Tag Archives: birdwatching

What else Seaforth is good for

Breeding adult Little Gull Larus minutus in flight

Bye-bye, Little one: how great are Seaforth’s chances of survival? (Original by Photo Nature – http://creativecommons.org/licenses/by-nc-sa/2.0/#)

Seaforth Nature Reserve isn’t owned by the Wildlife Trust who manage it. In fact, it’s not owned by anyone with a wildlife interest or mandate at all: it’s owned by the Mersey Docks and Harbour Company. This can cause problems.

The building of a large warehouse on the reserve – if I remember rightly, on the very scrub which hosted at least one vagrant North American sparrow, plus various other passerines of note, in the few years prior – struck many as a travesty, but at least there was still most of the reserve left. Besides, it even added to the vast incongruity of Seaforth’s existence, which shouts out at you from virtually every side. Restricted access due to counter-terrorism measures? Maybe that’s not all bad, particularly for its floral and faunal inhabitants.

In 2011, the MDHC’s parent company Peel Ports announced plans for a £500m deep-water dock development. If sanctioned, it was to double the Port of Liverpool’s container handling capacity – and obliterate the nature reserve. While the plans have since morphed a bit, work has been underway for a while. Never mind the illustrious history of great finds (more species-rich per unit area than the Scillies, Steve Youngonce pointed out – impressive, even if you could claim the same for your garden birdbath); never mind populations and European designations; never mind the country’s top site for Little Gulls. You could make it up, but why bother? They do it for you for real.

Introducing the following piece in such gloomy circumstances may make it seem like an in memoriam. It was by no means intended as such: I started it to give background to a nostalgic, pre-warehouse perspective of selected teen incidents taped together after I exhilarated myself writing the Roseate Tern articles. However, the story of Seaforth’s threatened existence highlights all too well the threat faced by far too much of our wildlife, both globally and in little old Britain. All I can do on reading the latest news from home is to grit my teeth and scream “let’s celebrate and enjoy the reserve while it’s still there!” To me, what’s below illustrates some of the best things that still exist (albeit in ever-reducing form) at Seaforth. Well, they did last time I checked…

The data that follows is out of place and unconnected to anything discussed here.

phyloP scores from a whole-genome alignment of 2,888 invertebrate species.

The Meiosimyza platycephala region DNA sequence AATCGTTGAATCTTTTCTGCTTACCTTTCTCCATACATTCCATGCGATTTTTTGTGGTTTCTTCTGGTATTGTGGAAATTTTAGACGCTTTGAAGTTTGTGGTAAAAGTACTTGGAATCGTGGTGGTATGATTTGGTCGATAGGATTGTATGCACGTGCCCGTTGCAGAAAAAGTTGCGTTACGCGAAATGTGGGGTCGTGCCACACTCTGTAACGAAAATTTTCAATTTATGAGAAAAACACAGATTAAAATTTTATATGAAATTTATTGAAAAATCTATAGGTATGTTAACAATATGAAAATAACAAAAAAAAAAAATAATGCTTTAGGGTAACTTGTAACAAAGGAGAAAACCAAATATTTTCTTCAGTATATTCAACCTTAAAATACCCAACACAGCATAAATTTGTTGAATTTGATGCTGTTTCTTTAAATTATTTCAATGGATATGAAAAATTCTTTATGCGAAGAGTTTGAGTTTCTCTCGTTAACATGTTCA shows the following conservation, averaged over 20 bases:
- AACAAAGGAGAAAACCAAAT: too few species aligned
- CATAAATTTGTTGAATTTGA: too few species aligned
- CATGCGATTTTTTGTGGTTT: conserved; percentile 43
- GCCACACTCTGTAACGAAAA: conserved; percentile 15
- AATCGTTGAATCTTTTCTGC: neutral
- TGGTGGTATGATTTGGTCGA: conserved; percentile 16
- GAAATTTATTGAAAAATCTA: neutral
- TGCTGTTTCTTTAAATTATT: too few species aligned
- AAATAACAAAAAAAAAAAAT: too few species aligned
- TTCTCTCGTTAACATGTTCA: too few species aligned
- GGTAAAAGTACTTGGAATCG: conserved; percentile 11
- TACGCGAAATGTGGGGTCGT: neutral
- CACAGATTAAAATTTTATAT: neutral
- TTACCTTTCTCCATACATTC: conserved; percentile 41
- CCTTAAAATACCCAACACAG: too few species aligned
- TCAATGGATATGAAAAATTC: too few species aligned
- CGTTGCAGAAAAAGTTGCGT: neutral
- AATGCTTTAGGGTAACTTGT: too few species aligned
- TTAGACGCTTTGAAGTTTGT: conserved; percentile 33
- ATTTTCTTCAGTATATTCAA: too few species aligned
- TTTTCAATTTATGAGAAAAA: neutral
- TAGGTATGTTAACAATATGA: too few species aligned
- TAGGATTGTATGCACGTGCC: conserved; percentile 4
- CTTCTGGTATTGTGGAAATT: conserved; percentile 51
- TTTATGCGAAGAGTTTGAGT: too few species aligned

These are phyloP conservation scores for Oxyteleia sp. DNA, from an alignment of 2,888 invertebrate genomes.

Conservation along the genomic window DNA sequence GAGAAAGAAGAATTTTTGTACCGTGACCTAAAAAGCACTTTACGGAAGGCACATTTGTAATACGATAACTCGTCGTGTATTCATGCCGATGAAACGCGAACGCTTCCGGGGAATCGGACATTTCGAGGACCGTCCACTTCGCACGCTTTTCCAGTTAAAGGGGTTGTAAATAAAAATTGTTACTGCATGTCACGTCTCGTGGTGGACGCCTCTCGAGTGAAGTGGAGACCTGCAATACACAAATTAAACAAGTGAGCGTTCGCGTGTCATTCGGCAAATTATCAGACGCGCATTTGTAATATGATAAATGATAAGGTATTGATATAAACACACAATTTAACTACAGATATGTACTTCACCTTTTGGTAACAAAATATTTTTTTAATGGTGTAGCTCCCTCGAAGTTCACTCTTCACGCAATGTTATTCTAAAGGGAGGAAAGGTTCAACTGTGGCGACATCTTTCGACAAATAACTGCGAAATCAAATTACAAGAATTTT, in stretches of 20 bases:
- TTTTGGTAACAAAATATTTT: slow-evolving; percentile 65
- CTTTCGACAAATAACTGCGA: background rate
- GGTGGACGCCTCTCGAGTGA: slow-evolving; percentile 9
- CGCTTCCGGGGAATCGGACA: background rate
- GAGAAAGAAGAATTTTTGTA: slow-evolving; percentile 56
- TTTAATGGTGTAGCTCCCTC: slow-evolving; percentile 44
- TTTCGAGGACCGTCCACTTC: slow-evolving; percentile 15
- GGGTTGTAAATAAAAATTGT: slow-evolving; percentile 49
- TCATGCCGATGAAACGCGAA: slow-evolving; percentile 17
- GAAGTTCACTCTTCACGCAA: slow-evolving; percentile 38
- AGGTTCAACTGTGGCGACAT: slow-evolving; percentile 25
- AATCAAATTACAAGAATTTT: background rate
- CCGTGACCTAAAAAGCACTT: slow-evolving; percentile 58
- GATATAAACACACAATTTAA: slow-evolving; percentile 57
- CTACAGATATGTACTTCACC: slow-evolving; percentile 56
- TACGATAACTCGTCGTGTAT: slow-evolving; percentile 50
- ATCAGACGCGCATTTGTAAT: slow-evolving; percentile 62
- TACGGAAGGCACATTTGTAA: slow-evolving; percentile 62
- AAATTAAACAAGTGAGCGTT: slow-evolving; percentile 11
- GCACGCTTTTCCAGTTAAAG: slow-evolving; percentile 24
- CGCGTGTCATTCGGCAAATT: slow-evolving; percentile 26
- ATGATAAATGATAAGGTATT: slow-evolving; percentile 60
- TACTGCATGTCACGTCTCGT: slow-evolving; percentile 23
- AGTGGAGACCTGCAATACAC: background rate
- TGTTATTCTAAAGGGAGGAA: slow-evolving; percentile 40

1. Sunny evenings. While this may be the preserve of anywhere not permanently covered by clouds or man-made structures, I think Seaforth does it rather well. A distant Avocet grazing low-tide marsh in May (back in the days before Avocets started turning up in everyone’s duck-ponds). The golden glow of the disappearing sun outlining a plucky Little Ringed Plover on a miniature wetland of a pool, an identikit wader known as a Ruff, a small coot that you’ve turned into this morning’s Temminck’s Stint. Pink mackerel sky. The massive orb, in fiery red you rarely see elsewhere, setting over a disused watchpoint.
  1. The translucent wing-tips of Arctic Terns way, way overhead.

    Today's post is all about seabirds. Again. (Arctic Tern - Andreas Trepte - http://creativecommons.org/licenses/by-nc-sa/2.0/#)

    Today’s post is all about seabirds. Again. (Andreas Trepte – http://creativecommons.org/licenses/by-nc-sa/2.0/#)

  1. Mad dashes.

a.) They tell you a Blackpoll Warbler has come over from America. Pedal frantically to reserve. Warbler feeds, calls and seemingly thinks about singing, looking spiffy in black, white and buff.